Considering that a huge number of factors affect range (rider weight, terrain, pedaling intensity/speed, etc), our results were close enough to Velotric’s advertised range to say that their claims are valid. Being one of our heavier riders, my weight likely reduced our range measurably, as did the topography of our test course. I gained roughly 800 feet of elevation over the course of the Eco Mode test, which required more energy from the battery than a test on a flat course would have (brands often advertise by best-case scenario with a lightweight rider on flat ground).
Regardless of its relatively average placement in Turbo Mode, the T1 ST proved more efficient than expected. Based on the bike’s motor/battery specs and Speed Test results, we estimated the battery would expire after an hour – and around 20 miles. In actuality, we measured 42% more time (1 hour and 25 minutes) and 24.5% greater distance.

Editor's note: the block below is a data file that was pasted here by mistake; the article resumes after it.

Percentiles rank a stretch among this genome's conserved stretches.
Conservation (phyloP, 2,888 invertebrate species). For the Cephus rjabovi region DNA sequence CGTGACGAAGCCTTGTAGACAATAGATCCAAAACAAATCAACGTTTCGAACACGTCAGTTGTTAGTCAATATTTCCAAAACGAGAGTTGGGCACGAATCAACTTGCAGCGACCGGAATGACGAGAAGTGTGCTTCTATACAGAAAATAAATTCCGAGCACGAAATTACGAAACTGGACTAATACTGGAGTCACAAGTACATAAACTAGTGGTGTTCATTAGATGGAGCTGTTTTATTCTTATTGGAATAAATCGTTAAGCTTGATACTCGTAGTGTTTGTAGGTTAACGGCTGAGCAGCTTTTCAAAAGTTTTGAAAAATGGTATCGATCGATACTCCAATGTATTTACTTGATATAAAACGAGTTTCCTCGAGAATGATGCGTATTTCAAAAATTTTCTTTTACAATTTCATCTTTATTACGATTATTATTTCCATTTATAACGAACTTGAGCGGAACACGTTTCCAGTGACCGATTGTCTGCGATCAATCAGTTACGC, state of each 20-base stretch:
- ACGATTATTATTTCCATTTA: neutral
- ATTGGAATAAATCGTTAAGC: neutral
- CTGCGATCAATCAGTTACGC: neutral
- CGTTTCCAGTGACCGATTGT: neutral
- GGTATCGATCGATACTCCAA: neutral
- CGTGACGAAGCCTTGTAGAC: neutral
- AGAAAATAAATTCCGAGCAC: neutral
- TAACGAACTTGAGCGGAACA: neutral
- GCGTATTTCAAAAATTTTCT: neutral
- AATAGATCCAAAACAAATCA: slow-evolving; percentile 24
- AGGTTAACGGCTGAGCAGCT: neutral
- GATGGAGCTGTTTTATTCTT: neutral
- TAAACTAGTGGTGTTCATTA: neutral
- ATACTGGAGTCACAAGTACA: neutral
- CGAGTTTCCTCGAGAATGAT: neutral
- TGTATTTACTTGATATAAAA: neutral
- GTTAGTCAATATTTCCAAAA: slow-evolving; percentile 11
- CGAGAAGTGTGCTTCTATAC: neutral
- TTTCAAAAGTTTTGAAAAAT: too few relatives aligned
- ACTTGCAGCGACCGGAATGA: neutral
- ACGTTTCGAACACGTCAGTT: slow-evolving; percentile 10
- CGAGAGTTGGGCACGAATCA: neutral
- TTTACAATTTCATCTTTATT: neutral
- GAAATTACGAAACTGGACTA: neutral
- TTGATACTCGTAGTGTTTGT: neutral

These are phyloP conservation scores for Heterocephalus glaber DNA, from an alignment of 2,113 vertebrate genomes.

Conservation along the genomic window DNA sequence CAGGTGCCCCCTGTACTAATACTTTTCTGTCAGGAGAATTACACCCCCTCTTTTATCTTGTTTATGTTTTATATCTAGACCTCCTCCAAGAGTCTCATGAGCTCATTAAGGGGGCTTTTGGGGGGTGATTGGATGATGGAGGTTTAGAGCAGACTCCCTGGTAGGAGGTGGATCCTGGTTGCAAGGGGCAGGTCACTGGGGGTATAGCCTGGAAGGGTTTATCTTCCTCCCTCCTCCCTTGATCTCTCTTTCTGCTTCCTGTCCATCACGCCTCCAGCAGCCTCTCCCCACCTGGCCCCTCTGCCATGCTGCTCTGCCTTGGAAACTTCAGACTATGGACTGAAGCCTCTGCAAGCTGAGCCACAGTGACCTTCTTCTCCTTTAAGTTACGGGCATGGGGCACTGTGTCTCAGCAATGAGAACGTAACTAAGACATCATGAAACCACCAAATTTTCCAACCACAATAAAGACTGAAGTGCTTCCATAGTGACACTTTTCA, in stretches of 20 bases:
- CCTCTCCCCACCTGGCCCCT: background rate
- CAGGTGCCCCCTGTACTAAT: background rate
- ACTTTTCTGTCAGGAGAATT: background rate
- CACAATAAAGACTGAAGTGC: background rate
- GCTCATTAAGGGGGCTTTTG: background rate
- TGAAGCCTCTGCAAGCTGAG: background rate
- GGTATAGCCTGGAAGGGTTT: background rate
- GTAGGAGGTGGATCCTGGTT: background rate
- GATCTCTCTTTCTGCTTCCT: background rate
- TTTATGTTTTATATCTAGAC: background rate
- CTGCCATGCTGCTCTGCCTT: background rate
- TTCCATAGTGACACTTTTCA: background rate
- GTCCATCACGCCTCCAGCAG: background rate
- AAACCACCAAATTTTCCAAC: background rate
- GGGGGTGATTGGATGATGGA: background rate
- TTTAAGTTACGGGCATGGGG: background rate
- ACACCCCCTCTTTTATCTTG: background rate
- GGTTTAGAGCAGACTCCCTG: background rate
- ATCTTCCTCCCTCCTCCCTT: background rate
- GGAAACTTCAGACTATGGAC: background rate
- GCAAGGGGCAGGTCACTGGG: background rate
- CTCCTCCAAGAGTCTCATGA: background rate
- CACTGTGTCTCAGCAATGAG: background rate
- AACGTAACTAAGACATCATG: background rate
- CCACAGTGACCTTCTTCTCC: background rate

Ultimately, we were pleased with the T1 ST’s results; in addition to being average to better-than-average, the amount of time and distance we measured from a single charge is likely to accommodate a long commute across town or a series of shorter, more local trips. Additionally, if the battery should run out of juice on the way, the T1 ST proved easy to pedal without the motor, so making it to your destination should still be comfortable and easy.
Velotric T1 ST Review: Hill Test
Going by data alone, the Velotric T1 ST’s performance in our Hill Test (explained in the graphic above) may not seem all that impressive, but it met our expectations based on its style and specs. When pedaling up our test hill in Turbo Mode, we measured a time of 2 minutes and 13 seconds, and an average speed of 8.2 miles per hour.
In truth, this result is firmly on the slow end of the spectrum, but it is not abnormal; we recently tested a similar e-bike from a much more established brand that showed identical results. City e-bikes like the T1 ST tend to prioritize weight over power, and Velotric has kept to this philosophy.